The Wizards were 15-7 in games when they had Nene, John Wall and Bradley Beal on the floor at the same time.
That means in the other 60 games, they never had their three best offensive players.
“If we play most of the season together it’s going to be very positive things,” Nene said. “Talent, you can’t hide it. … You can pray for them to miss shots, but it’s going to be good. When we played together we won.”
The Wizards (29-53) missed the playoffs for the fifth year in a row. So, hypothetically speaking, how many games could they have won with their ideal lineup?
Wall missed the first 33 games of the season and Nene the first nine as the team began 5-28. Beal missed stretches of games with a sprained right wrist, a sprained left ankle and a stress injury to his right fibula. They combined to miss 80 games.
The trio shot 49 percent from the field and 43.2 percent from three-point range. Nene contributed 12.6 points per game and Wall led the Wizards at 18.5 PPG. Beal added 13.9.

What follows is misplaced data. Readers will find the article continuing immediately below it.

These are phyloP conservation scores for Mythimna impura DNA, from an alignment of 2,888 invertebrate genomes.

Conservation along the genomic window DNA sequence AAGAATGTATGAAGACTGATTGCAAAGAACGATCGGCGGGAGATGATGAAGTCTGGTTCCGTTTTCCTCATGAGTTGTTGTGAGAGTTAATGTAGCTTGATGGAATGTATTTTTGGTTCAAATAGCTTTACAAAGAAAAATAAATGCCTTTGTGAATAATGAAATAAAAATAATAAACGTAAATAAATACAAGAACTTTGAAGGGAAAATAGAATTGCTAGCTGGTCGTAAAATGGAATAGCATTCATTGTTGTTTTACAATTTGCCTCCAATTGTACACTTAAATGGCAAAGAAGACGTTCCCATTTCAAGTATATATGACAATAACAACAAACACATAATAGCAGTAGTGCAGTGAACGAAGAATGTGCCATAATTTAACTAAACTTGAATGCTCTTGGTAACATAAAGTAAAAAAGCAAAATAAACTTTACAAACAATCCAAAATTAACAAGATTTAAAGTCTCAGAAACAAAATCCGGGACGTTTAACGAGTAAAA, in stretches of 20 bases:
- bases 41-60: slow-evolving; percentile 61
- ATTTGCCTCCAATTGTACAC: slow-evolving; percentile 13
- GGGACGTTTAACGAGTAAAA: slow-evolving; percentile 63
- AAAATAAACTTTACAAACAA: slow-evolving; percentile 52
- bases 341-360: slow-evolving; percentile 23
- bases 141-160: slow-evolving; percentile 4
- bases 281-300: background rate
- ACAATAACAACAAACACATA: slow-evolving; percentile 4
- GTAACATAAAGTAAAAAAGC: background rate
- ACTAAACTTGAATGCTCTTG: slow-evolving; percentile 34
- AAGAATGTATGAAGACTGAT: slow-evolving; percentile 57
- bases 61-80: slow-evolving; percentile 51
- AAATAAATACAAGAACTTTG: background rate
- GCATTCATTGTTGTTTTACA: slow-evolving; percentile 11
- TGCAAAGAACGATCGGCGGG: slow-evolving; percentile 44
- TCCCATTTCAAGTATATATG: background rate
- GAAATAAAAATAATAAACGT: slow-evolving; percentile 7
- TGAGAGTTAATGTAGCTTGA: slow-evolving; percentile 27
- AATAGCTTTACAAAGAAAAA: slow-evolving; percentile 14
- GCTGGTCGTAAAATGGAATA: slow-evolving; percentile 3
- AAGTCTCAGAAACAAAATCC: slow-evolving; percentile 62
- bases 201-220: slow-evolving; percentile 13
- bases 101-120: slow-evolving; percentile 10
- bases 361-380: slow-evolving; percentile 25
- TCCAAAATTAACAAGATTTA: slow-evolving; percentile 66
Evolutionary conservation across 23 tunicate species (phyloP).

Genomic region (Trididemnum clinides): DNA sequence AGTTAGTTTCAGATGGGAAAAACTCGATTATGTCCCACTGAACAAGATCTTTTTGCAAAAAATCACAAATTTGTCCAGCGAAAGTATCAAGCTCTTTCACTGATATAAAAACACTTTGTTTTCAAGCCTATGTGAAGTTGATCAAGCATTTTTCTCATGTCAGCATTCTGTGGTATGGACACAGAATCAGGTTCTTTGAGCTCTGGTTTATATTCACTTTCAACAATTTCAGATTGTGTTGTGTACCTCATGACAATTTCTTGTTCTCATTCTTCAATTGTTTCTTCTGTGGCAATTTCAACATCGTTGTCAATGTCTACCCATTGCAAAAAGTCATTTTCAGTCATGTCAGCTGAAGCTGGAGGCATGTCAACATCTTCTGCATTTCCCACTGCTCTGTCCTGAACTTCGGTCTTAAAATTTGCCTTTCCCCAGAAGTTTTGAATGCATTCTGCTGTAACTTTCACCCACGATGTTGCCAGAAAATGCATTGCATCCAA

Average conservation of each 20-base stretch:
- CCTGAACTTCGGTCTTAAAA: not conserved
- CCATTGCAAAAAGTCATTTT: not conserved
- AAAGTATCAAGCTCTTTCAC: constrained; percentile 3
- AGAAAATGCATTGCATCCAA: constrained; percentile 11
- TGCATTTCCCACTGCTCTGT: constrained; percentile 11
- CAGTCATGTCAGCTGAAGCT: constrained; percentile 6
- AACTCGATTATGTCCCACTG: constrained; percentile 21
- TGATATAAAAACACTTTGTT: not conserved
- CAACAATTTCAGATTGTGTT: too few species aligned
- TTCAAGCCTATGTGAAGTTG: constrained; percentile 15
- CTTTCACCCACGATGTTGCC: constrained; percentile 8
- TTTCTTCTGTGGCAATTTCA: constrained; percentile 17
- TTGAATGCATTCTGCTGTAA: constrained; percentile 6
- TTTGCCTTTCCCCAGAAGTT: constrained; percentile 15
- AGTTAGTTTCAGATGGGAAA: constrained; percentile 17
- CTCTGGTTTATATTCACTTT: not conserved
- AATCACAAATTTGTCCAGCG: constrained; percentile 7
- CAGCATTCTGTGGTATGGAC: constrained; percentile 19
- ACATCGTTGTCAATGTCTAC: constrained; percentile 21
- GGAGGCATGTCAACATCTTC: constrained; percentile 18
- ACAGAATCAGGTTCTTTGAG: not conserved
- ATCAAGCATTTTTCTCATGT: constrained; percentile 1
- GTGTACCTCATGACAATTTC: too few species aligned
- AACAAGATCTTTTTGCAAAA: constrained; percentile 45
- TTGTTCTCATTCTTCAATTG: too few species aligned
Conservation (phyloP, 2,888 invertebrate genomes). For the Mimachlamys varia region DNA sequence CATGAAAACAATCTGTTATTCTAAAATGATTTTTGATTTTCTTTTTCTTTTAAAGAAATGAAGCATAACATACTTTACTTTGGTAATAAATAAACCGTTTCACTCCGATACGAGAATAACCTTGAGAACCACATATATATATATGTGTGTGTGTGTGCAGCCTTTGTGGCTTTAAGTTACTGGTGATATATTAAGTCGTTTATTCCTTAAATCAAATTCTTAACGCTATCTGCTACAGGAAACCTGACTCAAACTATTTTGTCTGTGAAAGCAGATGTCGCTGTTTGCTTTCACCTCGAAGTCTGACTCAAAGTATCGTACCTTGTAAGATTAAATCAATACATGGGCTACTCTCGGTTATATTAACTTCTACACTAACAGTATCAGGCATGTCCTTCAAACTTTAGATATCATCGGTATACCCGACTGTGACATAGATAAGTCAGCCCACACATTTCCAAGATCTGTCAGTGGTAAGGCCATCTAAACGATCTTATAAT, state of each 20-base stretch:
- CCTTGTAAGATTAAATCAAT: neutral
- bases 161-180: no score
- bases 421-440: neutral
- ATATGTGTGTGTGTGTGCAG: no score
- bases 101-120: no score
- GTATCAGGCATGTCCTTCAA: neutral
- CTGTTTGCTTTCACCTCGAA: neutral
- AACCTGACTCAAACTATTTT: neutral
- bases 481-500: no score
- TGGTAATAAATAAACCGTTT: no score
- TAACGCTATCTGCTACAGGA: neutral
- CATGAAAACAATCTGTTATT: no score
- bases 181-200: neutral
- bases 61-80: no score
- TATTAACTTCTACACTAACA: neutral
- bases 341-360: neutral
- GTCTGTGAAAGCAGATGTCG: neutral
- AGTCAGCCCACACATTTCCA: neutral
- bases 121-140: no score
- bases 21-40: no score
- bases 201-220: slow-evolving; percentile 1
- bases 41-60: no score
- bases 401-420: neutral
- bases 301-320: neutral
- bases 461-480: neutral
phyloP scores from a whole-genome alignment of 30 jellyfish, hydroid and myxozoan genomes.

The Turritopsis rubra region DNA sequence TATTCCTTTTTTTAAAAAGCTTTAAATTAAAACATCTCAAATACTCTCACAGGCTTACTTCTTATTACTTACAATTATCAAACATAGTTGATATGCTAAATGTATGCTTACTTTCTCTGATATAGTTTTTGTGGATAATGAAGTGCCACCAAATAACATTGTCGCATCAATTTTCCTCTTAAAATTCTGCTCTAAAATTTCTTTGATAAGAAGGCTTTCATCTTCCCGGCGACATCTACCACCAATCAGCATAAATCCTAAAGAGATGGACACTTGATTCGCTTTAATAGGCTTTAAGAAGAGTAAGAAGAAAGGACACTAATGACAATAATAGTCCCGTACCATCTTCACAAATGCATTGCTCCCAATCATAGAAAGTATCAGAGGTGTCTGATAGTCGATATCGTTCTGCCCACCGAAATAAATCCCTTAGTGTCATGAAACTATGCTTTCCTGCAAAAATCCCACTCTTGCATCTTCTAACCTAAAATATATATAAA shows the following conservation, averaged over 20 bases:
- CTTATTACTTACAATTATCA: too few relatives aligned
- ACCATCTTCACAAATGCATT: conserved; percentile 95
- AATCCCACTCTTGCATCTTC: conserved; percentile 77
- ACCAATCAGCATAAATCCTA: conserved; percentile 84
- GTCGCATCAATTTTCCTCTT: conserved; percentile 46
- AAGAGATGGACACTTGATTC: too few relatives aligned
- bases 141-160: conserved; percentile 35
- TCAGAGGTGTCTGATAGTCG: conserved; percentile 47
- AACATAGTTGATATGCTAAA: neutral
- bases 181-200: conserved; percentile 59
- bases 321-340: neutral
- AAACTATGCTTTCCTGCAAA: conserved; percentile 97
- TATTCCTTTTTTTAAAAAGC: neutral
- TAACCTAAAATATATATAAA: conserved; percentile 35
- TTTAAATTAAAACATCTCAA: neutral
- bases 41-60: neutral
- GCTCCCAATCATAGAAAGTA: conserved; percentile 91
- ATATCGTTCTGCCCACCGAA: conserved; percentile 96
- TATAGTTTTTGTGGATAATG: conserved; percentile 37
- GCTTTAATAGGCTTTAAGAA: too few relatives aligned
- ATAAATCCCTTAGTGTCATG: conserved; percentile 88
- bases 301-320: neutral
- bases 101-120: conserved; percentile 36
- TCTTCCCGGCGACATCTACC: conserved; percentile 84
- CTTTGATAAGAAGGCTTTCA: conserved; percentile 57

Before Wall returned Jan. 12, the Wizards lost 14 games by seven points or less. If the Wizards would've pulled out half of those, and it’s reasonable to think they would've, that gives them 36 wins.
In the second half off the season, the Wizards lost seven games by seven points or fewer without their Big 3. Winning half of those puts them at or just beneath 40 wins.
The Milwaukee Bucks, who were swept in the first round of the playoffs by the Miami Heat, qualified for the eighth and final playoff seed in the East with 38 wins.
“We knew how to play with each other," Wall said. "We made the job easy. Going 15-7 with all of us there, you got try to stay healthy. That’s the key part.”